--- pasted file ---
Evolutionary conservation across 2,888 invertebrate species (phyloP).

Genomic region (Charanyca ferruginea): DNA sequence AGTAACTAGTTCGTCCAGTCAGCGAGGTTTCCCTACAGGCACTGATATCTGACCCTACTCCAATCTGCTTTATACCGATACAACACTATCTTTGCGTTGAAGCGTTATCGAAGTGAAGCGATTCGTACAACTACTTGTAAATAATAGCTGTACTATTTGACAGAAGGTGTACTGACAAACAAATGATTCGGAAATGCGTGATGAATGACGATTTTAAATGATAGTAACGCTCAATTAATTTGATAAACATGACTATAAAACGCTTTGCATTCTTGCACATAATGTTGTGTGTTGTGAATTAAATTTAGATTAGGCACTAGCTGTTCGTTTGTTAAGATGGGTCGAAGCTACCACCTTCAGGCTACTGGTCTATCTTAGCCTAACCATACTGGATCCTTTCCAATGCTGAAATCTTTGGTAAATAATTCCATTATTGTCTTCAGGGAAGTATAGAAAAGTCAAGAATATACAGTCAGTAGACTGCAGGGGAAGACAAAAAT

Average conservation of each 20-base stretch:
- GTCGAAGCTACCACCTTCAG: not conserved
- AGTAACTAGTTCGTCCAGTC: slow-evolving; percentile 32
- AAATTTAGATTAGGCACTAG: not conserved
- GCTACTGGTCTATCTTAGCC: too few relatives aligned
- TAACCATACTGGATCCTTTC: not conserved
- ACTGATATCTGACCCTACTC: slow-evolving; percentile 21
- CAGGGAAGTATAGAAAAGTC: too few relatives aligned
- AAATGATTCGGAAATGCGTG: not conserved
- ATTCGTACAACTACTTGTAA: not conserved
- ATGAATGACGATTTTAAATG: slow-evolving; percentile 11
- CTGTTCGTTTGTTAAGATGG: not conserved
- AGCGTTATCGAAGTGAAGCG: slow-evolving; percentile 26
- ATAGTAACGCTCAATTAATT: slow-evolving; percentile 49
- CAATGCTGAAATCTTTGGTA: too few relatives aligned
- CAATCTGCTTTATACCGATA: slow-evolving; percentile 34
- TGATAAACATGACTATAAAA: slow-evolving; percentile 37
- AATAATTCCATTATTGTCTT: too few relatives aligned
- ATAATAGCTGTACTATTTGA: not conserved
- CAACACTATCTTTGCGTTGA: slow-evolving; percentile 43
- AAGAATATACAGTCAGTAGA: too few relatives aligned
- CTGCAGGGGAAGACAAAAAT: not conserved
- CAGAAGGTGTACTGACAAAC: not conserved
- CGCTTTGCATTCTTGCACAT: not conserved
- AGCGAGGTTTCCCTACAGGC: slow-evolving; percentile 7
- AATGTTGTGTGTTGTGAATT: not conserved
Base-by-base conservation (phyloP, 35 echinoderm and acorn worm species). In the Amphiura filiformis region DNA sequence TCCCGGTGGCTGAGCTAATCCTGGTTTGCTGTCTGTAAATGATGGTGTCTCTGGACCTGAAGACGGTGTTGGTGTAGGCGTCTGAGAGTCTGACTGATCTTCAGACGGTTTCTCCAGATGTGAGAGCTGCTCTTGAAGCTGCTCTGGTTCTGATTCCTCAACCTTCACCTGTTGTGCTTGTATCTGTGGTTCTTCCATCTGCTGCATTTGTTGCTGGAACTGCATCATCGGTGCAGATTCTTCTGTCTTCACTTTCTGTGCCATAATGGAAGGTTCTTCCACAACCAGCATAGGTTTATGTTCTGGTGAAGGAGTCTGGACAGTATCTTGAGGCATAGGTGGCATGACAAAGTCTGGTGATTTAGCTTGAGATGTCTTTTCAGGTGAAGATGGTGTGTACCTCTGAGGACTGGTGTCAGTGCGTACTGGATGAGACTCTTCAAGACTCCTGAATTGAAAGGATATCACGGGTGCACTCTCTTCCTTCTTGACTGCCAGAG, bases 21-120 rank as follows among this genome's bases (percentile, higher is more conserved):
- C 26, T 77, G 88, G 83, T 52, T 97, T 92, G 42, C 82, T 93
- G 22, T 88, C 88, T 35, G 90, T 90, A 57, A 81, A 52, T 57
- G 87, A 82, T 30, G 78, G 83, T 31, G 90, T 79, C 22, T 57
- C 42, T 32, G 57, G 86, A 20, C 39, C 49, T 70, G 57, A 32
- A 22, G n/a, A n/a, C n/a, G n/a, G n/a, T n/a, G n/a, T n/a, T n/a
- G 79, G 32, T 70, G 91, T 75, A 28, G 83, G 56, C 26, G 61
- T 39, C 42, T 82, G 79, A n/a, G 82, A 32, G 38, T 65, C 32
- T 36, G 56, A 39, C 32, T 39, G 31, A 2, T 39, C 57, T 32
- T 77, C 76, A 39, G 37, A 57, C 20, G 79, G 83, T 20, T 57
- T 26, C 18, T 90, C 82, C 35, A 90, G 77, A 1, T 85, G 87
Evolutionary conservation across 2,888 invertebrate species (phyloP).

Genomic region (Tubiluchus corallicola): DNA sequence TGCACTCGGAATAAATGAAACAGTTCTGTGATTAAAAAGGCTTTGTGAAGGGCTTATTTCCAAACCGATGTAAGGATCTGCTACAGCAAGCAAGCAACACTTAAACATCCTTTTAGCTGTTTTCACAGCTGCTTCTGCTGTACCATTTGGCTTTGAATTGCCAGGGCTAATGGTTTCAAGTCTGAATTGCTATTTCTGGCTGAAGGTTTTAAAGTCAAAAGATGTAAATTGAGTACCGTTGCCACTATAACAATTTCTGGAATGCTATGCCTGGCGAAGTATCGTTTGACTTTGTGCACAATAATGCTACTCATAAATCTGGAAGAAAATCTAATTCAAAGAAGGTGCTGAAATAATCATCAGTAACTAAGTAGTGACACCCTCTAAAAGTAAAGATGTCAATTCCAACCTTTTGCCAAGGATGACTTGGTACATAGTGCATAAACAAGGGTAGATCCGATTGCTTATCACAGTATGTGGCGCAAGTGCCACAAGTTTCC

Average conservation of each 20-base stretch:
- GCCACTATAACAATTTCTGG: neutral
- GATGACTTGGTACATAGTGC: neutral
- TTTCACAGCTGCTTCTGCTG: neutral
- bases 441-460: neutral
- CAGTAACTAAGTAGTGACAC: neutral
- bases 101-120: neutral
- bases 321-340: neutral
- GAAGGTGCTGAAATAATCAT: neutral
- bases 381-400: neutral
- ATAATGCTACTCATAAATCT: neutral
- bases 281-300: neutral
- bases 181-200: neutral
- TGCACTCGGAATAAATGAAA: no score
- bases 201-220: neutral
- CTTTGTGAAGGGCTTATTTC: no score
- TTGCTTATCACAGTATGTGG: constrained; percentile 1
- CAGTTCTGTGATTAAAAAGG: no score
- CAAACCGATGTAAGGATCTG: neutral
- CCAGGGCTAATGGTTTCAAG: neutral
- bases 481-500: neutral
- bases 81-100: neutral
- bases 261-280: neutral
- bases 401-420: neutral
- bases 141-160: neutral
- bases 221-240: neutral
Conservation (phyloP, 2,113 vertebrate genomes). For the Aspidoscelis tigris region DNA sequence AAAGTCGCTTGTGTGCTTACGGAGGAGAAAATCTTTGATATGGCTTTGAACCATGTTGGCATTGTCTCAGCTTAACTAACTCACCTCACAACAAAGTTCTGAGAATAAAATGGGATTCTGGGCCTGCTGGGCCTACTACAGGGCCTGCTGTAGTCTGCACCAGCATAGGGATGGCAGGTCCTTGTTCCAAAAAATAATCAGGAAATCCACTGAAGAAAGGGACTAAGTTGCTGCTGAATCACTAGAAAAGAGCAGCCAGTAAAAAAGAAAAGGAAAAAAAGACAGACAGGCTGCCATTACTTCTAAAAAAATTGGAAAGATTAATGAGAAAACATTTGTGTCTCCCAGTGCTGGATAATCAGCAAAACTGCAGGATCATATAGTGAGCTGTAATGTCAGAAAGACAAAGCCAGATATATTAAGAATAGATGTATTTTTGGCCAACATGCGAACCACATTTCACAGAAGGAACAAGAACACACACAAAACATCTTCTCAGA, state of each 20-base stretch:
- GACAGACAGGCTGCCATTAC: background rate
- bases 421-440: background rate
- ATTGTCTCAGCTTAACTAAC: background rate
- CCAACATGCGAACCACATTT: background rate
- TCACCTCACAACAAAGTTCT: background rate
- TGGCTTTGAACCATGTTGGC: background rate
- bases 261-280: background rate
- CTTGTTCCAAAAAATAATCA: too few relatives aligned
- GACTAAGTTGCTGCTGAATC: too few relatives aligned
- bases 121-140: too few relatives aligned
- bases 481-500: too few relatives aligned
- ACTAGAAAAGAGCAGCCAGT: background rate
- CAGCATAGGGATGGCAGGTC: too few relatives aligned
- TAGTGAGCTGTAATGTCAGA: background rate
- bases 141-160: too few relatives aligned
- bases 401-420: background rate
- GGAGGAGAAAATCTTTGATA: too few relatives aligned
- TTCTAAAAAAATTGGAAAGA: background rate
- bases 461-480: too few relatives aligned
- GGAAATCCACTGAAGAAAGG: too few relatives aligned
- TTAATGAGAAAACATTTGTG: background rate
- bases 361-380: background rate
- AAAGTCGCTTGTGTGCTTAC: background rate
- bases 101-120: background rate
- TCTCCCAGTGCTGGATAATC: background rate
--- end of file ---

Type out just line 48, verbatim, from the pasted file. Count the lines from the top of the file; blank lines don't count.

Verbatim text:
- bases 101-120: neutral